Originally Posted by bjkeefe
Very informative diavlog. Thanks to Scott and Mark.
Scott's idea at the very end of the diavlog about deposit insurance actually increasing risk was a new thought to me. As he said, we're not going to go away with those programs anytime soon, but I did like the idea that new regulations try to emulate, for bankers, this sense of working without a net, with the hope that it would make them more prudent.
Somehow, we've got to figure out some ways to make people in the financial services industries have some real skin in the game.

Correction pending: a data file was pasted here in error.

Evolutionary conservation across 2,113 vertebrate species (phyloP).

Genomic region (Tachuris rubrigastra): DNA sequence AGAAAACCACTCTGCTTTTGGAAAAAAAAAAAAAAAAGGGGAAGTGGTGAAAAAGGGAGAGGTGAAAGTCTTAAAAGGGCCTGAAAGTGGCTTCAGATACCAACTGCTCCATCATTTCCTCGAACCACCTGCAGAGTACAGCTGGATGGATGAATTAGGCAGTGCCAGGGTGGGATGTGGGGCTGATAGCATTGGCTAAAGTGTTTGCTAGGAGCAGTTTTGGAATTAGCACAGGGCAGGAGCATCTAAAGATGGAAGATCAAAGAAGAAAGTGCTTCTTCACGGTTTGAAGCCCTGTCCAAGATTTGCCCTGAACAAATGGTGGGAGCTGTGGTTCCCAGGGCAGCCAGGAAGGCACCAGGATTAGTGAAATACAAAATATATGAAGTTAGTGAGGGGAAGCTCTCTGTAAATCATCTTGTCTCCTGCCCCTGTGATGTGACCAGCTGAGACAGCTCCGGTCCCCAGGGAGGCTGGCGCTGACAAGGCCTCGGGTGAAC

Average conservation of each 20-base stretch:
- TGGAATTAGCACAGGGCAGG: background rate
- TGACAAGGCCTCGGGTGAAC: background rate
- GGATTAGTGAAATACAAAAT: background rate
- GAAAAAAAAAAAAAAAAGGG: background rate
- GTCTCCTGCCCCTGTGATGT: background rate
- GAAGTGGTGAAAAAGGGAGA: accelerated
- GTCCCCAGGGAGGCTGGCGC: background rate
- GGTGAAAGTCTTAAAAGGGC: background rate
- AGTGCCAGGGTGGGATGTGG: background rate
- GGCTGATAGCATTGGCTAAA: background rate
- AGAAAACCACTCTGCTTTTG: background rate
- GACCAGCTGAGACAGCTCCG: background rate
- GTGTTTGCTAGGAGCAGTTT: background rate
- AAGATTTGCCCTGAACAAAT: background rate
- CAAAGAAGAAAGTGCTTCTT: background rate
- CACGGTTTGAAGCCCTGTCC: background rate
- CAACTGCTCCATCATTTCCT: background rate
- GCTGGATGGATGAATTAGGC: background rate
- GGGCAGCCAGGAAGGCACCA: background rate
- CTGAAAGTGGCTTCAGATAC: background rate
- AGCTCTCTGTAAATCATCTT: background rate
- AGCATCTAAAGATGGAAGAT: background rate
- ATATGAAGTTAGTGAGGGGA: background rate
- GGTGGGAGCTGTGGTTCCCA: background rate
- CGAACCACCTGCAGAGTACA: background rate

This is the essence of the "moral hazard" dilemma that economists refer to. The textbook example is that of fire insurance: If you know your house is fully insured you may be inclined to take risks you might otherwise avoid, making a house fire more likely.
One idea doing the rounds is to make some significant portion of executive pay contingent on, say, five-year performance benchmarks rather than the next quarter or next year. Compensation could come in the form of vested stock, for example, cashable after five years.
I'm not qualified to say whether that would help align incentives with sounder financial conduct, but intuitively it makes sense to me.